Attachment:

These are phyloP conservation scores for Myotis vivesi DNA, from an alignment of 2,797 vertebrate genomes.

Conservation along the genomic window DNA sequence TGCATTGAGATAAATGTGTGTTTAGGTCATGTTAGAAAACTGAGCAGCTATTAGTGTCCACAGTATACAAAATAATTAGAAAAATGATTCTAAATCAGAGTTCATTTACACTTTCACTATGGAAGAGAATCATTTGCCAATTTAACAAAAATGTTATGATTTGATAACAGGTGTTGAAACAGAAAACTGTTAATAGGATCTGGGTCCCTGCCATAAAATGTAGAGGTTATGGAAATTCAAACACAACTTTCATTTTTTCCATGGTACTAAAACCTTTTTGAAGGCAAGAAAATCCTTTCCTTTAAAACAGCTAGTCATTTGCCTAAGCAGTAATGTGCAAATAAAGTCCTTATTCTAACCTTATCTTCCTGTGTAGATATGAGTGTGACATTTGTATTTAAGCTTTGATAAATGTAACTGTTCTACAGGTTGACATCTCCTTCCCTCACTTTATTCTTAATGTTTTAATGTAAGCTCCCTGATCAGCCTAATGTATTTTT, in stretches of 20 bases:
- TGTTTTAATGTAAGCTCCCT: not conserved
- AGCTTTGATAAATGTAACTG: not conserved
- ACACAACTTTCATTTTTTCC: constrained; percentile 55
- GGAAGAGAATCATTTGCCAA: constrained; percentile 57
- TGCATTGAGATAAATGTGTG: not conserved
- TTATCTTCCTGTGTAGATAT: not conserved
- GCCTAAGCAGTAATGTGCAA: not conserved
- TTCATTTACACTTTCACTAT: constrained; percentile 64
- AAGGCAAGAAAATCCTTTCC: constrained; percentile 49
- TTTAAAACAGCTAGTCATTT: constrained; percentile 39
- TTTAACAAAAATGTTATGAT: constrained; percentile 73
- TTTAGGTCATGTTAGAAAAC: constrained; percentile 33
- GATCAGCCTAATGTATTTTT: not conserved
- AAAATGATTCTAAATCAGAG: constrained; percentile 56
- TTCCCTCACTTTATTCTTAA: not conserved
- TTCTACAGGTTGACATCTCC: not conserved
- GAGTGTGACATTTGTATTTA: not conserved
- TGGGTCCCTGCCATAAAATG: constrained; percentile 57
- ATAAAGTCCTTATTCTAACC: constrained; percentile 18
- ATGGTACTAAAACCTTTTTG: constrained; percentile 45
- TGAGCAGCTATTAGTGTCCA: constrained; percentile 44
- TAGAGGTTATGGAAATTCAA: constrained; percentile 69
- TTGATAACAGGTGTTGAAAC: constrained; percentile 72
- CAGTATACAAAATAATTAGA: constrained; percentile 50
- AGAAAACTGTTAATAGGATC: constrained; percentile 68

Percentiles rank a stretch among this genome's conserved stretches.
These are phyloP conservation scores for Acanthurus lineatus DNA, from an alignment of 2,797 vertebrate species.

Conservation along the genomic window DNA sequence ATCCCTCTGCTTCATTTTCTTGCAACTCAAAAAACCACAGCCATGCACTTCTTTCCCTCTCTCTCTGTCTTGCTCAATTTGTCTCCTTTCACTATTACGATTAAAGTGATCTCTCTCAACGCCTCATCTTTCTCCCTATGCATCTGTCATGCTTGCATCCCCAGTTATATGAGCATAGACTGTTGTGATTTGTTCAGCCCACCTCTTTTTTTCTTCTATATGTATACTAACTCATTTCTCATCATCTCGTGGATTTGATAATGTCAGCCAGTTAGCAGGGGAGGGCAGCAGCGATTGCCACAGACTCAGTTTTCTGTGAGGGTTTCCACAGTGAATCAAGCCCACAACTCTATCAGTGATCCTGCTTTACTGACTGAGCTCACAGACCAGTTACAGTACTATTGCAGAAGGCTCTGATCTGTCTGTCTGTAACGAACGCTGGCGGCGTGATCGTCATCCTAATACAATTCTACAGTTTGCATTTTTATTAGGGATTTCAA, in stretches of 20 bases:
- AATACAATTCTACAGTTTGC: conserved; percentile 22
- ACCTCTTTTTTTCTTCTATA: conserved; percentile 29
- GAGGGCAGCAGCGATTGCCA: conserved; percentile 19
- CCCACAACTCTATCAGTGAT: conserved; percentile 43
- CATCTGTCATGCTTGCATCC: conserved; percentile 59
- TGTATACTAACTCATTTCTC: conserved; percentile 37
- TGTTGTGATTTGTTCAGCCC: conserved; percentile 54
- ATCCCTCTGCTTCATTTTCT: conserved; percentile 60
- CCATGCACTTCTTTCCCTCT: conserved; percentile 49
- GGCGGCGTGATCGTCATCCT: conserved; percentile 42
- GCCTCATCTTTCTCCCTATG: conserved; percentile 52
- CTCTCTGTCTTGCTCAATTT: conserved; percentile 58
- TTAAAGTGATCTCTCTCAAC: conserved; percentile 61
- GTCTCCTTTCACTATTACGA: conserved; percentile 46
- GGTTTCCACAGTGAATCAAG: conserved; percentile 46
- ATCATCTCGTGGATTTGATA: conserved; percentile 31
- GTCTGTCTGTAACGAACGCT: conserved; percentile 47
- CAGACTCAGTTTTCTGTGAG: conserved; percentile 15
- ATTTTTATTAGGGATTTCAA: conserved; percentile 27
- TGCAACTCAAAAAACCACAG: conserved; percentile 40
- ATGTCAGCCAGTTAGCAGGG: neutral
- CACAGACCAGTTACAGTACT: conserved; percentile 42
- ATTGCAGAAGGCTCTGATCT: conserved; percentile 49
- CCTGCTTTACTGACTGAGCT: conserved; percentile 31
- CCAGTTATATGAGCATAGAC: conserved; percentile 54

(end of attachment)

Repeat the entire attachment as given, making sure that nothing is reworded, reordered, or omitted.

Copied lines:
These are phyloP conservation scores for Myotis vivesi DNA, from an alignment of 2,797 vertebrate genomes.

Conservation along the genomic window DNA sequence TGCATTGAGATAAATGTGTGTTTAGGTCATGTTAGAAAACTGAGCAGCTATTAGTGTCCACAGTATACAAAATAATTAGAAAAATGATTCTAAATCAGAGTTCATTTACACTTTCACTATGGAAGAGAATCATTTGCCAATTTAACAAAAATGTTATGATTTGATAACAGGTGTTGAAACAGAAAACTGTTAATAGGATCTGGGTCCCTGCCATAAAATGTAGAGGTTATGGAAATTCAAACACAACTTTCATTTTTTCCATGGTACTAAAACCTTTTTGAAGGCAAGAAAATCCTTTCCTTTAAAACAGCTAGTCATTTGCCTAAGCAGTAATGTGCAAATAAAGTCCTTATTCTAACCTTATCTTCCTGTGTAGATATGAGTGTGACATTTGTATTTAAGCTTTGATAAATGTAACTGTTCTACAGGTTGACATCTCCTTCCCTCACTTTATTCTTAATGTTTTAATGTAAGCTCCCTGATCAGCCTAATGTATTTTT, in stretches of 20 bases:
- TGTTTTAATGTAAGCTCCCT: not conserved
- AGCTTTGATAAATGTAACTG: not conserved
- ACACAACTTTCATTTTTTCC: constrained; percentile 55
- GGAAGAGAATCATTTGCCAA: constrained; percentile 57
- TGCATTGAGATAAATGTGTG: not conserved
- TTATCTTCCTGTGTAGATAT: not conserved
- GCCTAAGCAGTAATGTGCAA: not conserved
- TTCATTTACACTTTCACTAT: constrained; percentile 64
- AAGGCAAGAAAATCCTTTCC: constrained; percentile 49
- TTTAAAACAGCTAGTCATTT: constrained; percentile 39
- TTTAACAAAAATGTTATGAT: constrained; percentile 73
- TTTAGGTCATGTTAGAAAAC: constrained; percentile 33
- GATCAGCCTAATGTATTTTT: not conserved
- AAAATGATTCTAAATCAGAG: constrained; percentile 56
- TTCCCTCACTTTATTCTTAA: not conserved
- TTCTACAGGTTGACATCTCC: not conserved
- GAGTGTGACATTTGTATTTA: not conserved
- TGGGTCCCTGCCATAAAATG: constrained; percentile 57
- ATAAAGTCCTTATTCTAACC: constrained; percentile 18
- ATGGTACTAAAACCTTTTTG: constrained; percentile 45
- TGAGCAGCTATTAGTGTCCA: constrained; percentile 44
- TAGAGGTTATGGAAATTCAA: constrained; percentile 69
- TTGATAACAGGTGTTGAAAC: constrained; percentile 72
- CAGTATACAAAATAATTAGA: constrained; percentile 50
- AGAAAACTGTTAATAGGATC: constrained; percentile 68

Percentiles rank a stretch among this genome's conserved stretches.
These are phyloP conservation scores for Acanthurus lineatus DNA, from an alignment of 2,797 vertebrate species.

Conservation along the genomic window DNA sequence ATCCCTCTGCTTCATTTTCTTGCAACTCAAAAAACCACAGCCATGCACTTCTTTCCCTCTCTCTCTGTCTTGCTCAATTTGTCTCCTTTCACTATTACGATTAAAGTGATCTCTCTCAACGCCTCATCTTTCTCCCTATGCATCTGTCATGCTTGCATCCCCAGTTATATGAGCATAGACTGTTGTGATTTGTTCAGCCCACCTCTTTTTTTCTTCTATATGTATACTAACTCATTTCTCATCATCTCGTGGATTTGATAATGTCAGCCAGTTAGCAGGGGAGGGCAGCAGCGATTGCCACAGACTCAGTTTTCTGTGAGGGTTTCCACAGTGAATCAAGCCCACAACTCTATCAGTGATCCTGCTTTACTGACTGAGCTCACAGACCAGTTACAGTACTATTGCAGAAGGCTCTGATCTGTCTGTCTGTAACGAACGCTGGCGGCGTGATCGTCATCCTAATACAATTCTACAGTTTGCATTTTTATTAGGGATTTCAA, in stretches of 20 bases:
- AATACAATTCTACAGTTTGC: conserved; percentile 22
- ACCTCTTTTTTTCTTCTATA: conserved; percentile 29
- GAGGGCAGCAGCGATTGCCA: conserved; percentile 19
- CCCACAACTCTATCAGTGAT: conserved; percentile 43
- CATCTGTCATGCTTGCATCC: conserved; percentile 59
- TGTATACTAACTCATTTCTC: conserved; percentile 37
- TGTTGTGATTTGTTCAGCCC: conserved; percentile 54
- ATCCCTCTGCTTCATTTTCT: conserved; percentile 60
- CCATGCACTTCTTTCCCTCT: conserved; percentile 49
- GGCGGCGTGATCGTCATCCT: conserved; percentile 42
- GCCTCATCTTTCTCCCTATG: conserved; percentile 52
- CTCTCTGTCTTGCTCAATTT: conserved; percentile 58
- TTAAAGTGATCTCTCTCAAC: conserved; percentile 61
- GTCTCCTTTCACTATTACGA: conserved; percentile 46
- GGTTTCCACAGTGAATCAAG: conserved; percentile 46
- ATCATCTCGTGGATTTGATA: conserved; percentile 31
- GTCTGTCTGTAACGAACGCT: conserved; percentile 47
- CAGACTCAGTTTTCTGTGAG: conserved; percentile 15
- ATTTTTATTAGGGATTTCAA: conserved; percentile 27
- TGCAACTCAAAAAACCACAG: conserved; percentile 40
- ATGTCAGCCAGTTAGCAGGG: neutral
- CACAGACCAGTTACAGTACT: conserved; percentile 42
- ATTGCAGAAGGCTCTGATCT: conserved; percentile 49
- CCTGCTTTACTGACTGAGCT: conserved; percentile 31
- CCAGTTATATGAGCATAGAC: conserved; percentile 54